9, 45, 150, 375, 750, 1200, 1713, 2227, 2492, 2492, 2225, 2041, 1575, 1132, 770, 571, 335, 180, 90, 44, 18, 12, 6, 3, 1, 0, 0, 0, 0, 0, 0, 0, 0, 0, 0, 0, 0, 0, 0, 0, 0, 0, 0, 0, 0, 0, 0, 0, 0, 0, ... (sequence A143671 in the OEIS)
Length n F10(n)[5] Est. of F10(n)
1 9 9
2 45 45
3 150 150
4 375 375
5 750 750
6 1200 1250
7 1713 1786
8 2227 2232
9 2492 2480
10 2492 2480
11 2225 2255
12 2041 1879
13 1575 1445
14 1132 1032
15 770 688
16 571 430
17 335 253
18 180 141
19 90 74
20 44 37
21 18 17
22 12 8
23 6 3
24 3 1
25 1 1

Programming example[edit]

The example below searches for polydivisible numbers in Python.

def find_polydivisible(base: int) -> List[int]:
    """Find polydivisible number."""
    numbers = []
    previous = []
    for i in range(1, base):
        previous.append(i)
    new = []
    digits = 2
    while not previous == []:
        numbers.append(previous)
        for i in range(0, len(previous)):
            for j in range(0, base):
                number = previous[i] * base + j
                if number % digits == 0:
                    new.append(number)
        previous = new
        new = []
        digits = digits + 1
    return numbers

Related problems[edit]

Polydivisible numbers represent a generalization of the following well-known[2] problem in recreational mathematics:

Arrange the digits 1 to 9 in order so that the first two digits form a multiple of 2, the first three digits form a multiple of 3, the first four digits form a multiple of 4 etc. and finally the entire number is a multiple of 9.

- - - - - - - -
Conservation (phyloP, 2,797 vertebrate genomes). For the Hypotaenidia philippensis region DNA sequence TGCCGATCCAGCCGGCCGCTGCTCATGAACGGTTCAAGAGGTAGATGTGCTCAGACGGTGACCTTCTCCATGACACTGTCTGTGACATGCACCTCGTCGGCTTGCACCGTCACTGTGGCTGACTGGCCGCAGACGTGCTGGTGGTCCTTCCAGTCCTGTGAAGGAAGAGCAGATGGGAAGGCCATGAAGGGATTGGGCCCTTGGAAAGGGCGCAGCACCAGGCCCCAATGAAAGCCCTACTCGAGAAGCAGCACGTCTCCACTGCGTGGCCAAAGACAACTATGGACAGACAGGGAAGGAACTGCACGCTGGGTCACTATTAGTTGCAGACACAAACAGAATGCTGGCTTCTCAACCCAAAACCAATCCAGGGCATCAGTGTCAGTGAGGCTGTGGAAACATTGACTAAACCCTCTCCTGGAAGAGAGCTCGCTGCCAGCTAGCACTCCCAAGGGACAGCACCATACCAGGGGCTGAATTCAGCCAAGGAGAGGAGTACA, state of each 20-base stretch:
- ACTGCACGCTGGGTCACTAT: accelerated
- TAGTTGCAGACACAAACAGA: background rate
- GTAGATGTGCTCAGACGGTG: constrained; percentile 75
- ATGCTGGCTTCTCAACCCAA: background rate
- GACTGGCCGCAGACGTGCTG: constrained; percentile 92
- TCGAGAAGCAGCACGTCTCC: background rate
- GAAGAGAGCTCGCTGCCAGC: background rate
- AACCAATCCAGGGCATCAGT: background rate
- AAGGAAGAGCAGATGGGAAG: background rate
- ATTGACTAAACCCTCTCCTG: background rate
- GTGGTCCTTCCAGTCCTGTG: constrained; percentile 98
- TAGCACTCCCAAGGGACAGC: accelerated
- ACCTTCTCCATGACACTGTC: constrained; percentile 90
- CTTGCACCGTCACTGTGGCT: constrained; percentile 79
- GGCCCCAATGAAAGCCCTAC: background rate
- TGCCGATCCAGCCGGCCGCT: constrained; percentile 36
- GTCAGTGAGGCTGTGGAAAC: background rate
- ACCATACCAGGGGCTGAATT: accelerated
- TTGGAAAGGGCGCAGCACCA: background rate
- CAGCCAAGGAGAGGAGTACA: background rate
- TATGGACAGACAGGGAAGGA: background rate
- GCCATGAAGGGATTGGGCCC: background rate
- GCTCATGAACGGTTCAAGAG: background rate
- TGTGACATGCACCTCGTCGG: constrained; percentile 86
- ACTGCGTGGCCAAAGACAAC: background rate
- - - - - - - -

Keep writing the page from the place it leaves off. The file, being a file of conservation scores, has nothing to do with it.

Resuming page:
The solution to the problem is a nine-digit polydivisible number with the additional condition that it contains the digits 1 to 9 exactly once each. There are 2,492 nine-digit polydivisible numbers, but the only one that satisfies the additional condition is

381 654 729[6]

Other problems involving polydivisible numbers include:

  • Finding polydivisible numbers with additional restrictions on the digits - for example, the longest polydivisible number that only uses even digits is
480 006 882 084 660 840 40
  • Finding palindromic polydivisible numbers - for example, the longest palindromic polydivisible number is
300 006 000 03
  • A common, trivial extension of the aforementioned example is to arrange the digits 0 to 9 to make a 10 digit number in the same way, the result is 3816547290. This is a pandigital polydivisible number.

References[edit]

  1. ^ De, Moloy, MATH'S BELIEVE IT OR NOT
  2. ^ a b c Parker, Matt (2014), "Can you digit?", Things to Make and Do in the Fourth Dimension, Particular Books, pp. 7–8, ISBN 9780374275655 – via Google Books
  3. ^ Wells, David (1986), The Penguin Dictionary of Curious and Interesting Numbers, Penguin Books, p. 197, ISBN 9780140261493 – via Google Books
  4. ^ Lines, Malcolm (1986), "How Do These Series End?", A Number for your Thoughts, Taylor and Francis Group, p. 90, ISBN 9780852744956
  5. ^ (sequence A143671 in the OEIS)
  6. ^ Lanier, Susie, Nine Digit Number

External links[edit]